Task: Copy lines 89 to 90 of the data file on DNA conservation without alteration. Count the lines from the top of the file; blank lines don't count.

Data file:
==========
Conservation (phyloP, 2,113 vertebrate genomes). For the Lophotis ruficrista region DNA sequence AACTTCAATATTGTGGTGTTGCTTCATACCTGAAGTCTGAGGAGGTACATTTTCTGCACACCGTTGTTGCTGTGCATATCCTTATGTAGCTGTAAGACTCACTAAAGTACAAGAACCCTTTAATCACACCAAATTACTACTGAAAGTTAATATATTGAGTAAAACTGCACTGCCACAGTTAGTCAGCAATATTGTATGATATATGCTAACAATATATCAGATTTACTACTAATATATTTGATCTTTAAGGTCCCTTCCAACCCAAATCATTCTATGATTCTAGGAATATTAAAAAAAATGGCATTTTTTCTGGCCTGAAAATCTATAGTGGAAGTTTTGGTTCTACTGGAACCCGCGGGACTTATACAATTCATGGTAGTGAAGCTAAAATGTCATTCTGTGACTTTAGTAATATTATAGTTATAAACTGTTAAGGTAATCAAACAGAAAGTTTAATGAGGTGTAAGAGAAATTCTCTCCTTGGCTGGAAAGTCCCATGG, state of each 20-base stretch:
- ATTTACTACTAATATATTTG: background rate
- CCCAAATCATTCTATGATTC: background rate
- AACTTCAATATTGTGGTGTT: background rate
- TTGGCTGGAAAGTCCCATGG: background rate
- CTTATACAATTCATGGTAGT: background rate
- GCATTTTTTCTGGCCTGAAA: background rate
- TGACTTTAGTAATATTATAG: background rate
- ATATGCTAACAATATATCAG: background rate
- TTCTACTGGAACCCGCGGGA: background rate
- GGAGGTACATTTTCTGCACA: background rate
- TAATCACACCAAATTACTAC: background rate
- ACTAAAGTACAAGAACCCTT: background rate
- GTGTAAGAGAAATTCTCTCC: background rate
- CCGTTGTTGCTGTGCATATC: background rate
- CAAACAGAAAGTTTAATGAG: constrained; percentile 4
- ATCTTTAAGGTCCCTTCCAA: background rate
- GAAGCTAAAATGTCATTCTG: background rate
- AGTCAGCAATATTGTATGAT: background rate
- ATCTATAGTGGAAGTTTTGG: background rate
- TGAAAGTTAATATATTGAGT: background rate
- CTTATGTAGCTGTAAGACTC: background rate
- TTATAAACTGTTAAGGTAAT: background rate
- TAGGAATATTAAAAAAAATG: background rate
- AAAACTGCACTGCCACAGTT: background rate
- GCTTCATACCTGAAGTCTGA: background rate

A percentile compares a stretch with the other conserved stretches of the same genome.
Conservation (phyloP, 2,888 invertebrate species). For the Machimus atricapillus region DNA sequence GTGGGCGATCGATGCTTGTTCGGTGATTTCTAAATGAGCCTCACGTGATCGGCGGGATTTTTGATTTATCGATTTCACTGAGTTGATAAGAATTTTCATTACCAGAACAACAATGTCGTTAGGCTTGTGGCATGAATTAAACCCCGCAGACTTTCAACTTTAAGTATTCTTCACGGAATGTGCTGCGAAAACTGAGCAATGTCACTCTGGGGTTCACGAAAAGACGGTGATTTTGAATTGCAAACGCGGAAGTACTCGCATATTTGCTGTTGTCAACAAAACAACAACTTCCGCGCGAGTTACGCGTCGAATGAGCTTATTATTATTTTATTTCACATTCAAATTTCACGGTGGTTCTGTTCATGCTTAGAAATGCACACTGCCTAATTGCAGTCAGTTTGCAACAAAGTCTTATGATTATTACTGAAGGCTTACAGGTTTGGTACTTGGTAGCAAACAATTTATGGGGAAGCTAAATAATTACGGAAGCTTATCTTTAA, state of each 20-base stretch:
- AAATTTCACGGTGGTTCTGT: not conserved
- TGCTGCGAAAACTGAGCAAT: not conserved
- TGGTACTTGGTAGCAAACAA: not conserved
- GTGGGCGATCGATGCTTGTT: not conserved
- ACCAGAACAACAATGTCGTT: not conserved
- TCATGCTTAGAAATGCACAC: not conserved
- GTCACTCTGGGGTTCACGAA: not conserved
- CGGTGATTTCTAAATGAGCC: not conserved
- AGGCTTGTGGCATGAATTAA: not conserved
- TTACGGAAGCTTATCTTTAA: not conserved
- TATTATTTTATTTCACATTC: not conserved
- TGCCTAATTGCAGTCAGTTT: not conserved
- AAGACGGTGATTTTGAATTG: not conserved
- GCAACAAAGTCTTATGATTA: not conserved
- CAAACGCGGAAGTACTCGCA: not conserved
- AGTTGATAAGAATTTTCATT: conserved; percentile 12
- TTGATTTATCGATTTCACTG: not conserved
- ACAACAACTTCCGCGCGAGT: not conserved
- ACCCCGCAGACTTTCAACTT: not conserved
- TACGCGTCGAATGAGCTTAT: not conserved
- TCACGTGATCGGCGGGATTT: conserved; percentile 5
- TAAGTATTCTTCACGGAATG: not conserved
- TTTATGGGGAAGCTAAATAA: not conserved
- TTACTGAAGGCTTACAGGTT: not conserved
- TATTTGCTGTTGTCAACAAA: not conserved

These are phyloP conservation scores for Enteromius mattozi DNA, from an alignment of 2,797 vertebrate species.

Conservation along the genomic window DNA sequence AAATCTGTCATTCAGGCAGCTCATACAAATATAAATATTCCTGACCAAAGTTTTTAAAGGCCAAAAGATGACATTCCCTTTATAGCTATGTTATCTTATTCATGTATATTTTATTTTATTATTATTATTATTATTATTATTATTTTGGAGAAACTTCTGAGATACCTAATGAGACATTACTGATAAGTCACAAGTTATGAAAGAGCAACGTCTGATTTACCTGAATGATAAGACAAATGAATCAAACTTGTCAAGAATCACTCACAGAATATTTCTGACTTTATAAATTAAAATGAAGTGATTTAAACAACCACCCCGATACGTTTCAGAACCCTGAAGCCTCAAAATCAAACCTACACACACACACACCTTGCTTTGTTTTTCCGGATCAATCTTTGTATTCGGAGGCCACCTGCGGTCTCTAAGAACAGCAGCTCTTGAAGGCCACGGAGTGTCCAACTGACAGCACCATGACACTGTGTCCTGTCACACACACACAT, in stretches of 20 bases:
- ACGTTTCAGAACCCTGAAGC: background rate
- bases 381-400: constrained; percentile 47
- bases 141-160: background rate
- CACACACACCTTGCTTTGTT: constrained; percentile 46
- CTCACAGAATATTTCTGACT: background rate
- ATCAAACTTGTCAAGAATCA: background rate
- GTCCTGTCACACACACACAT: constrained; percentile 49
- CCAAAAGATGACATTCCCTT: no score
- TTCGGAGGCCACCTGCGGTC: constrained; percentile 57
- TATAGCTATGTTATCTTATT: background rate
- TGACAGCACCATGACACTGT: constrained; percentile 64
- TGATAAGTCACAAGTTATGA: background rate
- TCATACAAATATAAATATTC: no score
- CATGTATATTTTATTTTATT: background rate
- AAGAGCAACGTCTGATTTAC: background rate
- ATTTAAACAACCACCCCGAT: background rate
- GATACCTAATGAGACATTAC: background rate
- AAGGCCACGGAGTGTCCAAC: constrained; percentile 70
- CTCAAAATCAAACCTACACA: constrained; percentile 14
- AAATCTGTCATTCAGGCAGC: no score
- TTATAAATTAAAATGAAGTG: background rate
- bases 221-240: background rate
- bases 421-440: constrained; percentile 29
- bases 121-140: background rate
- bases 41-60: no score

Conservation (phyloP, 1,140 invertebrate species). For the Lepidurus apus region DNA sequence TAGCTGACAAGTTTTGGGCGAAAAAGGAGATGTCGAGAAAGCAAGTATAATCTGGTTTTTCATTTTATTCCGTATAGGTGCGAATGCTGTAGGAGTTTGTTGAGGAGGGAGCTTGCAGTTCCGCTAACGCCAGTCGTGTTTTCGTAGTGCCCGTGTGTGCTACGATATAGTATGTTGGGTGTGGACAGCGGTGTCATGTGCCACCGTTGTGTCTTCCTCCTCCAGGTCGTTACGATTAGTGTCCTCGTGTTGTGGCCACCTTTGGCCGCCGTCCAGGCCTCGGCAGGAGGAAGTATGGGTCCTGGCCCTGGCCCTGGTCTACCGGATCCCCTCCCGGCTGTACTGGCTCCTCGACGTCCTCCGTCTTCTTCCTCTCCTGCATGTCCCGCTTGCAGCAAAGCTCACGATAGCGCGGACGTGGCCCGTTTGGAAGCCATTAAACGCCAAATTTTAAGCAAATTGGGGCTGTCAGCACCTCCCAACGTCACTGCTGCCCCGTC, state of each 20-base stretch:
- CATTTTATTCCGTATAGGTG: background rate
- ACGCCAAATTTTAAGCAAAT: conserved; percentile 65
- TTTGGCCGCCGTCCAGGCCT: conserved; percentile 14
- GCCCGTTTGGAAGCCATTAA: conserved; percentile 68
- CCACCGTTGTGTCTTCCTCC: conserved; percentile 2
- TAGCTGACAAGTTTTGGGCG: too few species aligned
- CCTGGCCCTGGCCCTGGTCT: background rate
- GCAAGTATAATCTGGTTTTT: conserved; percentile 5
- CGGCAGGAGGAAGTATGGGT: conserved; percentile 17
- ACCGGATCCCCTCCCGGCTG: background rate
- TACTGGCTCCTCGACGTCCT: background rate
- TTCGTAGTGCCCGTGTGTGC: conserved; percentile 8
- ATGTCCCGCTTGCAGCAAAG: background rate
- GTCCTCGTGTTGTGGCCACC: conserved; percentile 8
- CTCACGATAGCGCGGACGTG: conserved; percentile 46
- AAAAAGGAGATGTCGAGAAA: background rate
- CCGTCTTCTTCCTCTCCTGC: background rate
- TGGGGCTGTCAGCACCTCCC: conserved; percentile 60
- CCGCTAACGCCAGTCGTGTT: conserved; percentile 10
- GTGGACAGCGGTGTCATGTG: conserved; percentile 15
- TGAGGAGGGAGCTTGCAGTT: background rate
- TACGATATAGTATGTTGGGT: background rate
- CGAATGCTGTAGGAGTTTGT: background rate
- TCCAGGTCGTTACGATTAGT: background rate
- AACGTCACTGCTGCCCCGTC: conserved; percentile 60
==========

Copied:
- GCAAGTATAATCTGGTTTTT: conserved; percentile 5
- CGGCAGGAGGAAGTATGGGT: conserved; percentile 17